I recently spoke to Beth Carter of Wired about what we can expect this summer in terms of first-person communicaiton from the athletes at the Olympics, and how they will be connecting with—and growing—their global fan-base during the London Games. Here's a bit of that conversation in Beth's article about the IOC's new first-person site....
"Olympic social network joins world’s athletes and their fans" By Beth Carter 19 April 12
With just 100 days until the start of the 2012 Summer Olympic Games in London, the International Olympic Committee unveiled today the Olympic Athletes' Hub, a website where fans can connect with athletes and enjoy photos, videos and live chats from the Olympic Village.
The Hub is a social media aggregation site for Olympians past and present, a way for athletes to expand their presence, increase their fanbase and, of course, build their brands. More than that, though, it is the committee's response to the sweeping changes social media has brought since the 2010 Winter Olympic Games in Vancouver. The rise of Twitter and the ubiquity of Facebook and other social media has fundamentally changed how we communicate with each other and the world around us.
"The Olympic Athletes' Hub was born out of our desire to connect Olympic athletes and their fans more intimately than ever before," Alex Huot, the head of social media for the IOC, said in a statement. "With the launch of the Hub, we are creating a paradigm shift in the communication around the Olympic Games."
The committee keeps calling this "the first social media Olympics," and Olympic organisers clearly understand that people want, and expect, to communicate directly with athletes. Huot says the IOC wants the Hub to "amplify the voices of athletes" and "solidify deep and meaningful relationships" between athletes and fans that continue beyond the closing ceremony.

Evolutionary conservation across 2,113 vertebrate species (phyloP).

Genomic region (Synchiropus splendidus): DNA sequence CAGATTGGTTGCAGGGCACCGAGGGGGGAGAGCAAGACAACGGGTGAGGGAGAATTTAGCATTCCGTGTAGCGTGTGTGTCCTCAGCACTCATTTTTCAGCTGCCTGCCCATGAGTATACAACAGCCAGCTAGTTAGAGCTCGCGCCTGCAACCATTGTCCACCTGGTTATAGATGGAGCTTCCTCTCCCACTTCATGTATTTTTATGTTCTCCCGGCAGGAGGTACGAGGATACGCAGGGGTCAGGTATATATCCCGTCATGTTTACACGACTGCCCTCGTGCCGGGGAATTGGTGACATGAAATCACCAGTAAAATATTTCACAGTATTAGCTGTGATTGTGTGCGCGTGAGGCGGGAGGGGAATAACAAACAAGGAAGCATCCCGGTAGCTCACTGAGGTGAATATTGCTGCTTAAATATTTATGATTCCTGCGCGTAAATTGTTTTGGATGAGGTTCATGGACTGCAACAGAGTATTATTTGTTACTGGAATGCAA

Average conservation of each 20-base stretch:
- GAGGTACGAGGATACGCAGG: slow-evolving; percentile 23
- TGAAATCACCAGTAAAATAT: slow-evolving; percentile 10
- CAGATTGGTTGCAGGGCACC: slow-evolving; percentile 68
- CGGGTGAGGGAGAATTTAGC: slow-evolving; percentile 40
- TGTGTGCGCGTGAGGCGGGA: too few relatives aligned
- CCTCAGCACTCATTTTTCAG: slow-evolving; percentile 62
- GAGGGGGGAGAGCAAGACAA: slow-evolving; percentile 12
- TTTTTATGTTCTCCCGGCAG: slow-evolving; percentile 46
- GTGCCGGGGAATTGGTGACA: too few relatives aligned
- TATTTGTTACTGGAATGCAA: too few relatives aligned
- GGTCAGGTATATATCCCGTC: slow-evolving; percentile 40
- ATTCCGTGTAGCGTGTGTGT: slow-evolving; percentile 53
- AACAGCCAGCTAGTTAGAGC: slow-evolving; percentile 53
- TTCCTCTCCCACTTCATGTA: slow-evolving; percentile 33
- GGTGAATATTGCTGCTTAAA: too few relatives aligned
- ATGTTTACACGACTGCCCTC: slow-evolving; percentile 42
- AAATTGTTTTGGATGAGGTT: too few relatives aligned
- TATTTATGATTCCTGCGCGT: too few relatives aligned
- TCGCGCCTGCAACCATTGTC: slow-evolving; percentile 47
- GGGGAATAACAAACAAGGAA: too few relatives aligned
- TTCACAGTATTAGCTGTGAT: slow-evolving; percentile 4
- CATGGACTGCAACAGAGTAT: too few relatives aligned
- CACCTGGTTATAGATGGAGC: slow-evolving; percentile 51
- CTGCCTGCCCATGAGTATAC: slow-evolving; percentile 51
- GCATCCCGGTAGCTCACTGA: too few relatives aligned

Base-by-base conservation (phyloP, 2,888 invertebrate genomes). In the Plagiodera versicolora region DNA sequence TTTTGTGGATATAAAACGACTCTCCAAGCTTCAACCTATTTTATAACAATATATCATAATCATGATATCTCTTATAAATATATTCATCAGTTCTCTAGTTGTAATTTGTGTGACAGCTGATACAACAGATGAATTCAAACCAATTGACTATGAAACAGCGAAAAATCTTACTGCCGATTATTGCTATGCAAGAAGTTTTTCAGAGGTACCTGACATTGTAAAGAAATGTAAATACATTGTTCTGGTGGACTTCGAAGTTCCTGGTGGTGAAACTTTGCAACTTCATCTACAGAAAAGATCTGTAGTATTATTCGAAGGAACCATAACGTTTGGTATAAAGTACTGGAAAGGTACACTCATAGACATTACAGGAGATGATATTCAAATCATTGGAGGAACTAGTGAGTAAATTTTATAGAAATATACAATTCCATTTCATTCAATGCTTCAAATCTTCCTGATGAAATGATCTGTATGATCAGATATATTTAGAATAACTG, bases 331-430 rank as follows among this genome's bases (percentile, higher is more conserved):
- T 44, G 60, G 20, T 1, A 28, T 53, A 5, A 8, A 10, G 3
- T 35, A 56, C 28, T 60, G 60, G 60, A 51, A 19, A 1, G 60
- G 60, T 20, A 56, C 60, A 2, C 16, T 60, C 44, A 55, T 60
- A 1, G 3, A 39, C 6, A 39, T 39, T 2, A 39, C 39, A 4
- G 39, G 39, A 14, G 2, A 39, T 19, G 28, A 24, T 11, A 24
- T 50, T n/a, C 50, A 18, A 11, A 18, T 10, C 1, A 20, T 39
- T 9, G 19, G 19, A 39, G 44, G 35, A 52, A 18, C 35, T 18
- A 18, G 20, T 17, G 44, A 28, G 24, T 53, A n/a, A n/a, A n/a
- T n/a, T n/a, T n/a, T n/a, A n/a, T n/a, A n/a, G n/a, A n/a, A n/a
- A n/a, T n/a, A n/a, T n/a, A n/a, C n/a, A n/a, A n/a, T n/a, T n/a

"These relationships could, in fact, last for lifetimes," he said. "I feel that Olympians inspire and their engagement in social media at London 2012 will result in the biggest online conversation in Olympic history."
That isn't hyperbole. Social media will be huge, and the Hub is a harbinger of how coverage of the Games will change, said Douglas Alden Warshaw, co-founder of First-Person Communications and a digital strategist with an expertise in social media.
"Clearly we are past the point where people are drawn to the Olympics because of patriotism alone," he said. "The ability of athletes to connect with fans and vice versa is critical. Now more than ever you have fans connecting to athletes that aren't their country's stars. Like everything else the web does, borders become less important and the Olympics are not immune."
Embracing social media also is an effort to attract younger viewers, the people for whom tweets and status updates are an integral part of their day. This will provide an interesting real-time look at what people are watching and reacting to -- and how TV statiions cover the Games, Warshaw said.
"I think social media will not only be interesting for real time, but also as the younger demographic programming guide," he said.
The Hub will compile social media updates of Olympians in a comprehensive, searchable directory. Every account is verified by the IOC, so you'll know you're following, say, the real pentathlete Margaux Isaksen, not a parody.
Fans will be able to interact with the athletes, get live updates, watch videos and get training tips from the likes of Nadia Comaneci, Edwin Moses, Mark Spitz and others. Cooler still, fans will be able to engage in text chats with athletes live from the Olympic Village during the games.
This being social media, the idea is, of course, to build a community. To encourage that, fans can follow athletes. The more athletes you follow, the more points you earn, collecting virtual prizes like medals and real-world prizes that will be awarded in the weeks and days before the Games begin.
More than 1,000 Olympians have joined the hub, and the number is expected to grow as the Games approach. "The $64,000 question is, will the athletes be authentic or will they let their handlers take care of this," Warshaw said.